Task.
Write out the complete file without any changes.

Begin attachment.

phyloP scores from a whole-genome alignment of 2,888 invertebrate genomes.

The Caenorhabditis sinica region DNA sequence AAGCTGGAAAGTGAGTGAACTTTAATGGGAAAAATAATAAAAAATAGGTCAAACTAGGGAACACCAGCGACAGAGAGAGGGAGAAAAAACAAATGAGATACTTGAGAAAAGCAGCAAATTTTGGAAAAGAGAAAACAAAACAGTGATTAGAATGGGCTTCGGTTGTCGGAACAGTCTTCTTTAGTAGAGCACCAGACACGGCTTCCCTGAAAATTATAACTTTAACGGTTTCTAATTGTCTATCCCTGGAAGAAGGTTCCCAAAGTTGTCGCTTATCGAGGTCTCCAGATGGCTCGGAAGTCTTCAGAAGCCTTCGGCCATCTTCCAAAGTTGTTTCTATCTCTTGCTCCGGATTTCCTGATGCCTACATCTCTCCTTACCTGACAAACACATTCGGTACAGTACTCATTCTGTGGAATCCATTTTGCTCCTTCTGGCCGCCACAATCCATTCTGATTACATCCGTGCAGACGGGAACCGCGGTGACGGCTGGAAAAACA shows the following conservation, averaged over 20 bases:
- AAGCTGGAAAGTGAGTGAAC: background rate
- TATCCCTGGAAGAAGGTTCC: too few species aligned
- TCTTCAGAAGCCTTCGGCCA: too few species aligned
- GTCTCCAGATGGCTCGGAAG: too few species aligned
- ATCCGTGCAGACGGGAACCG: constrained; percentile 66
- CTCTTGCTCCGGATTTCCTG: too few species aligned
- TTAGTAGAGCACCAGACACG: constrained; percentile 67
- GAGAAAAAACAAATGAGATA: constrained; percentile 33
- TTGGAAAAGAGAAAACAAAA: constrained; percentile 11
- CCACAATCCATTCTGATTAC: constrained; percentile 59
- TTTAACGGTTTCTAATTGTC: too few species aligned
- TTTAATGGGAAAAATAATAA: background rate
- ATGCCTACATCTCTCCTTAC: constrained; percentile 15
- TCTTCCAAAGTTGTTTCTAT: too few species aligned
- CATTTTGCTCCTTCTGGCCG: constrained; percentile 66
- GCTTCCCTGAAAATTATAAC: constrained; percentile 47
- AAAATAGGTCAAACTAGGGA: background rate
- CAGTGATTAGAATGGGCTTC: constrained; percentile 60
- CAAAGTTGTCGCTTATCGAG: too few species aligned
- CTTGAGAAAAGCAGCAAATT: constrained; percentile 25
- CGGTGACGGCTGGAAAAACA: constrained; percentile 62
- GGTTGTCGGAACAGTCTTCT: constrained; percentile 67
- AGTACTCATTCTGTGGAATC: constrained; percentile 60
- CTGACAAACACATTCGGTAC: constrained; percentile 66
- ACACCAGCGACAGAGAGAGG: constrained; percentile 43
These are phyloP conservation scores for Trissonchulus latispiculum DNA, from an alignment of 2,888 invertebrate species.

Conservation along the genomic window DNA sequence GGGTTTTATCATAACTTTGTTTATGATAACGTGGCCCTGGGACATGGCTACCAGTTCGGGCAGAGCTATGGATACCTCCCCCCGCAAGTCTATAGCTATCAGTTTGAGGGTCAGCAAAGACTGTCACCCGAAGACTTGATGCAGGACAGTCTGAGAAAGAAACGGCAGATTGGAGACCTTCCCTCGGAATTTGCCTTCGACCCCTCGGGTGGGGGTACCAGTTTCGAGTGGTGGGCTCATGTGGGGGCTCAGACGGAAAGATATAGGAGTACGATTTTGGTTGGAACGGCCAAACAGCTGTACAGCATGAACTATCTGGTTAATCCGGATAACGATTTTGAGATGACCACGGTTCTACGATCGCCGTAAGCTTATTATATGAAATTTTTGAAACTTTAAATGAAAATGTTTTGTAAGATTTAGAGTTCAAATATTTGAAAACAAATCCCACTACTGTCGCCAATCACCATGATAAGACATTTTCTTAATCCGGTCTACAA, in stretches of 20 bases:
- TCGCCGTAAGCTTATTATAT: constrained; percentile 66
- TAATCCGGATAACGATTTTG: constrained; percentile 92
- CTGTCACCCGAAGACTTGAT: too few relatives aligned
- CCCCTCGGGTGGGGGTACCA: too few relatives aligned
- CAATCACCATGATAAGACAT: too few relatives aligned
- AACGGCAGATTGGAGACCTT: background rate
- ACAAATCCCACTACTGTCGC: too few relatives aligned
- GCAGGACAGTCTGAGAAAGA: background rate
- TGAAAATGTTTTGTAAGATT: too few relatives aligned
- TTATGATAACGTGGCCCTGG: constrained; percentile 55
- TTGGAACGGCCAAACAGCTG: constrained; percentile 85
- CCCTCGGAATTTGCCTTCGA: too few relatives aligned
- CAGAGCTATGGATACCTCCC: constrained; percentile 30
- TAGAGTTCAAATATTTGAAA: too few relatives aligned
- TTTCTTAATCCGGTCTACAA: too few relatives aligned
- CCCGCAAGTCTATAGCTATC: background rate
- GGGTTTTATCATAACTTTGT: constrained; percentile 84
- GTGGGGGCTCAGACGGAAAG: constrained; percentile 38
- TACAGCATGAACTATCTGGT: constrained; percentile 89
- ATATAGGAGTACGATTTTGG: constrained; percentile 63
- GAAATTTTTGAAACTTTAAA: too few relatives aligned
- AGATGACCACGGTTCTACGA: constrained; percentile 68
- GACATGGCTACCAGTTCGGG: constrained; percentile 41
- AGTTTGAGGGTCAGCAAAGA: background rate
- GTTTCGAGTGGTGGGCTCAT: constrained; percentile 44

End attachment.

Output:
phyloP scores from a whole-genome alignment of 2,888 invertebrate genomes.

The Caenorhabditis sinica region DNA sequence AAGCTGGAAAGTGAGTGAACTTTAATGGGAAAAATAATAAAAAATAGGTCAAACTAGGGAACACCAGCGACAGAGAGAGGGAGAAAAAACAAATGAGATACTTGAGAAAAGCAGCAAATTTTGGAAAAGAGAAAACAAAACAGTGATTAGAATGGGCTTCGGTTGTCGGAACAGTCTTCTTTAGTAGAGCACCAGACACGGCTTCCCTGAAAATTATAACTTTAACGGTTTCTAATTGTCTATCCCTGGAAGAAGGTTCCCAAAGTTGTCGCTTATCGAGGTCTCCAGATGGCTCGGAAGTCTTCAGAAGCCTTCGGCCATCTTCCAAAGTTGTTTCTATCTCTTGCTCCGGATTTCCTGATGCCTACATCTCTCCTTACCTGACAAACACATTCGGTACAGTACTCATTCTGTGGAATCCATTTTGCTCCTTCTGGCCGCCACAATCCATTCTGATTACATCCGTGCAGACGGGAACCGCGGTGACGGCTGGAAAAACA shows the following conservation, averaged over 20 bases:
- AAGCTGGAAAGTGAGTGAAC: background rate
- TATCCCTGGAAGAAGGTTCC: too few species aligned
- TCTTCAGAAGCCTTCGGCCA: too few species aligned
- GTCTCCAGATGGCTCGGAAG: too few species aligned
- ATCCGTGCAGACGGGAACCG: constrained; percentile 66
- CTCTTGCTCCGGATTTCCTG: too few species aligned
- TTAGTAGAGCACCAGACACG: constrained; percentile 67
- GAGAAAAAACAAATGAGATA: constrained; percentile 33
- TTGGAAAAGAGAAAACAAAA: constrained; percentile 11
- CCACAATCCATTCTGATTAC: constrained; percentile 59
- TTTAACGGTTTCTAATTGTC: too few species aligned
- TTTAATGGGAAAAATAATAA: background rate
- ATGCCTACATCTCTCCTTAC: constrained; percentile 15
- TCTTCCAAAGTTGTTTCTAT: too few species aligned
- CATTTTGCTCCTTCTGGCCG: constrained; percentile 66
- GCTTCCCTGAAAATTATAAC: constrained; percentile 47
- AAAATAGGTCAAACTAGGGA: background rate
- CAGTGATTAGAATGGGCTTC: constrained; percentile 60
- CAAAGTTGTCGCTTATCGAG: too few species aligned
- CTTGAGAAAAGCAGCAAATT: constrained; percentile 25
- CGGTGACGGCTGGAAAAACA: constrained; percentile 62
- GGTTGTCGGAACAGTCTTCT: constrained; percentile 67
- AGTACTCATTCTGTGGAATC: constrained; percentile 60
- CTGACAAACACATTCGGTAC: constrained; percentile 66
- ACACCAGCGACAGAGAGAGG: constrained; percentile 43
These are phyloP conservation scores for Trissonchulus latispiculum DNA, from an alignment of 2,888 invertebrate species.

Conservation along the genomic window DNA sequence GGGTTTTATCATAACTTTGTTTATGATAACGTGGCCCTGGGACATGGCTACCAGTTCGGGCAGAGCTATGGATACCTCCCCCCGCAAGTCTATAGCTATCAGTTTGAGGGTCAGCAAAGACTGTCACCCGAAGACTTGATGCAGGACAGTCTGAGAAAGAAACGGCAGATTGGAGACCTTCCCTCGGAATTTGCCTTCGACCCCTCGGGTGGGGGTACCAGTTTCGAGTGGTGGGCTCATGTGGGGGCTCAGACGGAAAGATATAGGAGTACGATTTTGGTTGGAACGGCCAAACAGCTGTACAGCATGAACTATCTGGTTAATCCGGATAACGATTTTGAGATGACCACGGTTCTACGATCGCCGTAAGCTTATTATATGAAATTTTTGAAACTTTAAATGAAAATGTTTTGTAAGATTTAGAGTTCAAATATTTGAAAACAAATCCCACTACTGTCGCCAATCACCATGATAAGACATTTTCTTAATCCGGTCTACAA, in stretches of 20 bases:
- TCGCCGTAAGCTTATTATAT: constrained; percentile 66
- TAATCCGGATAACGATTTTG: constrained; percentile 92
- CTGTCACCCGAAGACTTGAT: too few relatives aligned
- CCCCTCGGGTGGGGGTACCA: too few relatives aligned
- CAATCACCATGATAAGACAT: too few relatives aligned
- AACGGCAGATTGGAGACCTT: background rate
- ACAAATCCCACTACTGTCGC: too few relatives aligned
- GCAGGACAGTCTGAGAAAGA: background rate
- TGAAAATGTTTTGTAAGATT: too few relatives aligned
- TTATGATAACGTGGCCCTGG: constrained; percentile 55
- TTGGAACGGCCAAACAGCTG: constrained; percentile 85
- CCCTCGGAATTTGCCTTCGA: too few relatives aligned
- CAGAGCTATGGATACCTCCC: constrained; percentile 30
- TAGAGTTCAAATATTTGAAA: too few relatives aligned
- TTTCTTAATCCGGTCTACAA: too few relatives aligned
- CCCGCAAGTCTATAGCTATC: background rate
- GGGTTTTATCATAACTTTGT: constrained; percentile 84
- GTGGGGGCTCAGACGGAAAG: constrained; percentile 38
- TACAGCATGAACTATCTGGT: constrained; percentile 89
- ATATAGGAGTACGATTTTGG: constrained; percentile 63
- GAAATTTTTGAAACTTTAAA: too few relatives aligned
- AGATGACCACGGTTCTACGA: constrained; percentile 68
- GACATGGCTACCAGTTCGGG: constrained; percentile 41
- AGTTTGAGGGTCAGCAAAGA: background rate
- GTTTCGAGTGGTGGGCTCAT: constrained; percentile 44